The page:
Slamdance Film Review: The Children Send Their Regards
The Children Send Their Regards
Slamdance Film Festival
Director: Patricia Josefine Marchart
The Children Send Their Regards follows the firsthand accounts from Austrian adults who suffered childhood abuse at the hands of clergy members. It’s as harrowing as it sounds. Director Patricia Josefine Marchart accompanies each victim as they revisit the sites where they were sexually, physically and emotionally abused. For many, it’s their first time returning to the sites; and for many still, the documentary is the first time that they have voiced their trauma—to the public as well as their families.
The film starts off with a shot of Georg Prader as he lies on a forest floor, arms outstretched and Christ-like as the light filters onto him through the foliage. In a continuous voiceover, he recounts the times his perpetrator, a priest, would molest him in that forest. As he returns to the various places that he and the priest had visited together—a bakery, a watch shop, the bedroom where much of the sexual abuse happened—he also recounts the accompanying tidal wave of confusion: the jealousy of seeing his abuser with other boys, the pride in wanting to become a priest, the disconnect between his abuser’s acts and preaching, the disgust and anger he later felt toward all those who knew about the abuse but remained silent. We find out that Prader’s abuser was never convicted before his death in 2010. When Prader finally musters up the courage to sue his second abuser, the clergy member never appeared in court, sending instead a note that he was old and wanted to be left in peace.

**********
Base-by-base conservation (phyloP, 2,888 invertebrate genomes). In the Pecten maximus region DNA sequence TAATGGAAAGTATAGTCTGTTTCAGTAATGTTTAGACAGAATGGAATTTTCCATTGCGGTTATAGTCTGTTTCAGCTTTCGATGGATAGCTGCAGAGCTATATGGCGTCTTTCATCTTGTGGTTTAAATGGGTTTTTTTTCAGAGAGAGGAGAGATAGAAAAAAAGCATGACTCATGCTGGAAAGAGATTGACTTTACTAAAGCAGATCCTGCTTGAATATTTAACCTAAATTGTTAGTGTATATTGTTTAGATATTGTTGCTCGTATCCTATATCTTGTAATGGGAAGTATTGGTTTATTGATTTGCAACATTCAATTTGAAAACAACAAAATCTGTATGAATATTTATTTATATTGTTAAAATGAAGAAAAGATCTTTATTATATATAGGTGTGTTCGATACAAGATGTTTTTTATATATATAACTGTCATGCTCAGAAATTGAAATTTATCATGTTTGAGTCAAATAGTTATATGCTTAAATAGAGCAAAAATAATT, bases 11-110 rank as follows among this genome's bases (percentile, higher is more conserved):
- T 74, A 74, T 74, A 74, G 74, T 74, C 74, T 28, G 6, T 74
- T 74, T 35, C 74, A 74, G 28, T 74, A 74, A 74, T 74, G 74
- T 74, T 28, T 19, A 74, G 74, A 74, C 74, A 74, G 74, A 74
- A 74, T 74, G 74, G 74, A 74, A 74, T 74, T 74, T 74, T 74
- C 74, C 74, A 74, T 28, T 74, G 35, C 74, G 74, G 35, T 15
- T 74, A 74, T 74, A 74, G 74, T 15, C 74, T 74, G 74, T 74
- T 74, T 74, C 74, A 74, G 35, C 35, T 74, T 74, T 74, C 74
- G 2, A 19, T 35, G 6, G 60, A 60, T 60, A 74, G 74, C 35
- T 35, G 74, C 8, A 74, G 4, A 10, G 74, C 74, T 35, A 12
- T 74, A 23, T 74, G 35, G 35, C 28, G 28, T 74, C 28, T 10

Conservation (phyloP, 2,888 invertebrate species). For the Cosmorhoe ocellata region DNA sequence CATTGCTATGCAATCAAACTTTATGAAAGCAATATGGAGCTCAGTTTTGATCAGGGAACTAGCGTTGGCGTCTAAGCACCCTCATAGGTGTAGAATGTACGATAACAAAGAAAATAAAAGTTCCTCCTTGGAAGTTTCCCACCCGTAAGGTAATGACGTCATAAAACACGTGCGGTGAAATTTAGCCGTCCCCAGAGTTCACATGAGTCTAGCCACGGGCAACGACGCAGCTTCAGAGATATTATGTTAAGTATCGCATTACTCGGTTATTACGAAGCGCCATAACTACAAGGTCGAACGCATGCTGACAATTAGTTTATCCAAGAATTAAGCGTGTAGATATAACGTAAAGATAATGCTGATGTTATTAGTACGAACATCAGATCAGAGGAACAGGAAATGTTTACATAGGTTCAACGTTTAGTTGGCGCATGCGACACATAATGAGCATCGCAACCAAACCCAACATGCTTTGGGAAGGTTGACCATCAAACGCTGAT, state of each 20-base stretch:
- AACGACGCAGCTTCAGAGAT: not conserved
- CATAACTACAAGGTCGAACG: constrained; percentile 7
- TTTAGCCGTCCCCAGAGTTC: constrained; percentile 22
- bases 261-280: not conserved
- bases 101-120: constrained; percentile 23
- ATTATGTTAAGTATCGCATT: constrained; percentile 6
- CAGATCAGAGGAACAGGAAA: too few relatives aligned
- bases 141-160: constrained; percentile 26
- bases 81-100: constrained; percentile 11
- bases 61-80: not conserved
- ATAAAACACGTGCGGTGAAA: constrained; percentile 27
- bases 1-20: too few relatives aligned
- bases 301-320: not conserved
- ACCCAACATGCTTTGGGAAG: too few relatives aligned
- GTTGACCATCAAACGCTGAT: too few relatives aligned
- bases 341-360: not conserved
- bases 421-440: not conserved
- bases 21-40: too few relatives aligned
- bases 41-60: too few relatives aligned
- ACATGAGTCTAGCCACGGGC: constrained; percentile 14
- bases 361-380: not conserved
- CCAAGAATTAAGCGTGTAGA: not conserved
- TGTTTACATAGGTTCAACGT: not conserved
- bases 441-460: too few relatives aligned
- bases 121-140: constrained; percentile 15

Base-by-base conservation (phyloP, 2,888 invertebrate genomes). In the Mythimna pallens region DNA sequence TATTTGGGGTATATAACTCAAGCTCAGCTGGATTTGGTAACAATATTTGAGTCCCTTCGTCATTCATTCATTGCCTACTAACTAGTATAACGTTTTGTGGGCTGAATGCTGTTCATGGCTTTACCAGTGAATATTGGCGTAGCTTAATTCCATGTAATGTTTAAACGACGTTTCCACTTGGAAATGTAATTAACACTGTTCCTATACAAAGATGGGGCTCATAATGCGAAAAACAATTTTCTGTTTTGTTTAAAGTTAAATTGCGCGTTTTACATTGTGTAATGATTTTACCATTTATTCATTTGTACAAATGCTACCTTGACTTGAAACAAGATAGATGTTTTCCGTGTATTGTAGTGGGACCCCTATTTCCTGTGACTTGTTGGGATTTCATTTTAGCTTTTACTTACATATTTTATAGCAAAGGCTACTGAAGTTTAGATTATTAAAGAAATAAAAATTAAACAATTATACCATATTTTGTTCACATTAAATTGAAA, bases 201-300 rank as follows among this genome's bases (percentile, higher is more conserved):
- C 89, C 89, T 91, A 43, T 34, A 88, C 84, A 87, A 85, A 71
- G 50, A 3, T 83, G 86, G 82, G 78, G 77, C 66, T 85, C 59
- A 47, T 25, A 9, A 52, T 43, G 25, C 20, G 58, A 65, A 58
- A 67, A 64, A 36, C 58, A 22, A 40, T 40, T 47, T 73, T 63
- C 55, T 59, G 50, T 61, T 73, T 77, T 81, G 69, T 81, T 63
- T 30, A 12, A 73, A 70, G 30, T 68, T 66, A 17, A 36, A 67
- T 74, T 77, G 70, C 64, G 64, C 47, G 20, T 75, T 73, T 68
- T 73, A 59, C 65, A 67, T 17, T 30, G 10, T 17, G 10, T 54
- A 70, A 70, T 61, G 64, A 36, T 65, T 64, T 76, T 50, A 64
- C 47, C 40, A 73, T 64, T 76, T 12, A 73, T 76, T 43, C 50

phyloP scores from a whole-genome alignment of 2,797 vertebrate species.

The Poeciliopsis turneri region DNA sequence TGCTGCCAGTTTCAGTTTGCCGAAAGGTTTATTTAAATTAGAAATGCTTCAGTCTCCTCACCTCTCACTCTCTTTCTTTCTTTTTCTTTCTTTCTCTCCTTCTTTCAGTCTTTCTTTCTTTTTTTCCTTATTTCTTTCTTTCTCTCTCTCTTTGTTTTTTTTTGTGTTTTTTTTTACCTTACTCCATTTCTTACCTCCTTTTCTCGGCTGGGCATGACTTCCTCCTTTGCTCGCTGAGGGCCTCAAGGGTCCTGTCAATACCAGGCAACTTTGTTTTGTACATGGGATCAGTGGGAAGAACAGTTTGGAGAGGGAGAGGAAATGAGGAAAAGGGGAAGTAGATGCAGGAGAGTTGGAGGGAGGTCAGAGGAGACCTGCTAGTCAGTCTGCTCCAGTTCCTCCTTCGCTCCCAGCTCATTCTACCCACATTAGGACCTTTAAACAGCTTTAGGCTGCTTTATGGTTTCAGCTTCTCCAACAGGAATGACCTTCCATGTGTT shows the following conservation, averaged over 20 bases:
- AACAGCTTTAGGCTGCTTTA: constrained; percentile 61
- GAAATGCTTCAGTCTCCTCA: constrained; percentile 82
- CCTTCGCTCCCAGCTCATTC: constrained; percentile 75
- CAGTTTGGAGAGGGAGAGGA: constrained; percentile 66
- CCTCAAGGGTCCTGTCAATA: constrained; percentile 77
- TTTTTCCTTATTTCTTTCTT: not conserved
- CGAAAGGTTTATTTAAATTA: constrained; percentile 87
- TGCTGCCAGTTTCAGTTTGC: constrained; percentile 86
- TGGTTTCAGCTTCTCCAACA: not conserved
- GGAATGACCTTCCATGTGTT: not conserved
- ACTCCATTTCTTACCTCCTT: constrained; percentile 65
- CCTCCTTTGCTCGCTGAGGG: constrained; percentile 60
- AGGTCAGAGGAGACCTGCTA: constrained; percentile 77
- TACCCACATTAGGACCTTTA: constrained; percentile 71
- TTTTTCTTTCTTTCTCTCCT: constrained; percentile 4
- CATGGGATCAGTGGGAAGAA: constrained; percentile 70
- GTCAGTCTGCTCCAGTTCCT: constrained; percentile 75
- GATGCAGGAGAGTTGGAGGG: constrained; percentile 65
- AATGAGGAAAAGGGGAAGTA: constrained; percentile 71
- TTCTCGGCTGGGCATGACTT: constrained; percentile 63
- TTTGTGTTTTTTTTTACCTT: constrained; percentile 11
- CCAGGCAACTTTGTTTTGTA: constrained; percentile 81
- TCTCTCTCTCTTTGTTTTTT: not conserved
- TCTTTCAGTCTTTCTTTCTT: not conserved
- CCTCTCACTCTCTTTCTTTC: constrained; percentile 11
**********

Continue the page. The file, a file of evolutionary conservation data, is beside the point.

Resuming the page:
The following stories are just as unblinking and chilling. Jo Auer, an artist, was sexually abused by his teacher, a monk: “I was at the mercy of the system.” Inge Killmeyer, “born in a whorehouse” and unwanted by the woman who gave birth to her, was put under the care of Benedictine nuns. There, she was continuously physically abused—hair pulled, arms bruised, “sitting in pools of blood”—and only realizes through chronic physical pain, years and years later, that she was sexually abused, too. The stories go on, starkly juxtaposed by photos and video footage of the victims as happy and carefree young children.
The Children Send Their Regards is relentlessly eye-opening and excruciatingly detailed in its examination of the corruption that pervades throughout the clergy—and throughout a society with a legal system and statute of limitations that protects the abusers over the abused. It’s an abuse that takes place in secrecy, spurred by repression and the dynamics of power between the abusers and their victims, who are students, acolytes and foster children.
Even more so, however, The Children is a heartbreaking documentary about the trauma and pain that is still so impossible to escape, decades after the abuse. Marchart doesn’t offer answers to the difficult questions of why the abuse happens, how one might begin to heal or how to address the injustice of crimes that go unpunished. Instead, she offers this handful of subjects agency and a platform by which to voice their traumas on their own terms, perhaps answering one of the questions she raises: whether it’s ever too late to tell your story. –Kathy Zhou